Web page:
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Different faces of Pluto emerging in new images from New Horizons

The photos show an increasingly complex surface with clear evidence of discrete equatorial bright and dark regions.
RELATED TOPICS: SOLAR SYSTEM | PLUTO | NEW HORIZONS
Pluto from New Horizons between May 29 and June 2
These images, taken by New Horizons’ Long Range Reconnaissance Imager (LORRI), show four different “faces” of Pluto as it rotates about its axis with a period of 6.4 days. All the images have been rotated to align Pluto's rotational axis with the vertical direction (up-down) on the figure, as depicted schematically in the upper left. From left to right, the images were taken when Pluto’s central longitude was 17, 63, 130, and 243 degrees, respectively. The date of each image, the distance of the New Horizons spacecraft from Pluto, and the number of days until Pluto closest approach are all indicated in the figure.
NASA/JHUAPL/SwRI
The surface of Pluto is becoming better resolved as NASA’s New Horizons spacecraft speeds closer to its July flight through the Pluto system.

A series of new images obtained by the spacecraft’s telescopic Long Range Reconnaissance Imager (LORRI) during May 29-June 2 show Pluto is a complex world with very bright and very dark terrain as well as areas of intermediate brightness in between. These images afford the best views ever obtained of the Pluto system.

New Horizons scientists used a technique called deconvolution to sharpen the raw, unprocessed pictures (you can find daily versions of the 100-millisecond exposures in the Approaching Pluto gallery) that the spacecraft beams back to Earth; the contrast in these latest images also has been stretched to bring out additional details. Deconvolution can occasionally produce artifacts, so the team will be carefully reviewing newer images taken from closer range to determine whether some of the tantalizing details seen in the images released today persist. Pluto’s nonspherical appearance in these images is not real; it results from a combination of the image-processing technique and Pluto’s large variations in surface brightness.

Since April, deconvolved images from New Horizons have allowed the science team to identify a wide variety of broad surface markings across Pluto, including the bright area at one pole that scientists believe is a polar cap.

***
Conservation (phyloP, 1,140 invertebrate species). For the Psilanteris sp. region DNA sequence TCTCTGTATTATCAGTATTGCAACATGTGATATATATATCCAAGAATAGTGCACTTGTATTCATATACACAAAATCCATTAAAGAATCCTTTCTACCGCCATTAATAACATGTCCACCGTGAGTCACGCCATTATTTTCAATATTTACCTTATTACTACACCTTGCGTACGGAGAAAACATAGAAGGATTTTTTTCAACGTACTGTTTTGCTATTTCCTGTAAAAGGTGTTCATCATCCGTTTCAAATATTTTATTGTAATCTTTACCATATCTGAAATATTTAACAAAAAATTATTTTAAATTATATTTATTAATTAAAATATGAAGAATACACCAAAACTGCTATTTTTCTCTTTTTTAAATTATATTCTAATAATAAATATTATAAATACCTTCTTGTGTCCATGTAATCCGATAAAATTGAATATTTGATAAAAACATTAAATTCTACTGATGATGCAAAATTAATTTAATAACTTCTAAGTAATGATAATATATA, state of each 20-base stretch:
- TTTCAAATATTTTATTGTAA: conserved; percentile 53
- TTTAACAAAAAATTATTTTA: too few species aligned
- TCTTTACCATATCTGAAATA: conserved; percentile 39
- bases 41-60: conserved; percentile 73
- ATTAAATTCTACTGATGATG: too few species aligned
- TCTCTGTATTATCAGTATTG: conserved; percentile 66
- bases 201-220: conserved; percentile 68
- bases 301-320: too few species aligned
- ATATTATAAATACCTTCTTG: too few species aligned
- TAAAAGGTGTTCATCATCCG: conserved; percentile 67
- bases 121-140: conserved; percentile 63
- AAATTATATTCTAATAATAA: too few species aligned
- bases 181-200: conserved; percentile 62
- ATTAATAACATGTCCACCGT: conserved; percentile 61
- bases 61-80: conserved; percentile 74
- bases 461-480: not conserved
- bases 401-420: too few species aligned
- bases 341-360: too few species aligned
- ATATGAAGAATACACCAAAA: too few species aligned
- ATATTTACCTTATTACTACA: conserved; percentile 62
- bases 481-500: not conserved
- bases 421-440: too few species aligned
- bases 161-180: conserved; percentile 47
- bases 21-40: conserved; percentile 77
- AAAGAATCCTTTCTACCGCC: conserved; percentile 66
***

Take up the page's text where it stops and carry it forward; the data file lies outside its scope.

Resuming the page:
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“Even though the latest images were made from more than 30 million miles [50 million kilometers] away, they show an increasingly complex surface with clear evidence of discrete equatorial bright and dark regions — some that may also have variations in brightness,” says New Horizons Principal Investigator Alan Stern of the Southwest Research Institute in Boulder, Colorado. “We can also see that every face of Pluto is different and that Pluto’s northern hemisphere displays substantial dark terrains, though both Pluto’s darkest and its brightest known terrain units are just south of, or on, its equator. Why this is so is an emerging puzzle.”

“We’re squeezing as much information as we can out of these images and seeing details we’ve never seen before,” said New Horizons Project Scientists Hal Weaver from the Johns Hopkins University Applied Physics Laboratory in Laurel, Maryland. “We’ve seen evidence of light and dark spots in Hubble Space Telescope images and in previous New Horizons pictures, but these new images indicate an increasingly complex and nuanced surface. Now, we want to start to learn more about what these various surface units might be and what’s causing them. By early July, we will have spectroscopic data to help pinpoint that.”

New Horizons is approximately 2.9 billion miles (4.7 billion km) from Earth and just 20.4 million miles (32.9 million km) from Pluto. The spacecraft and payload are in good health and operating normally.
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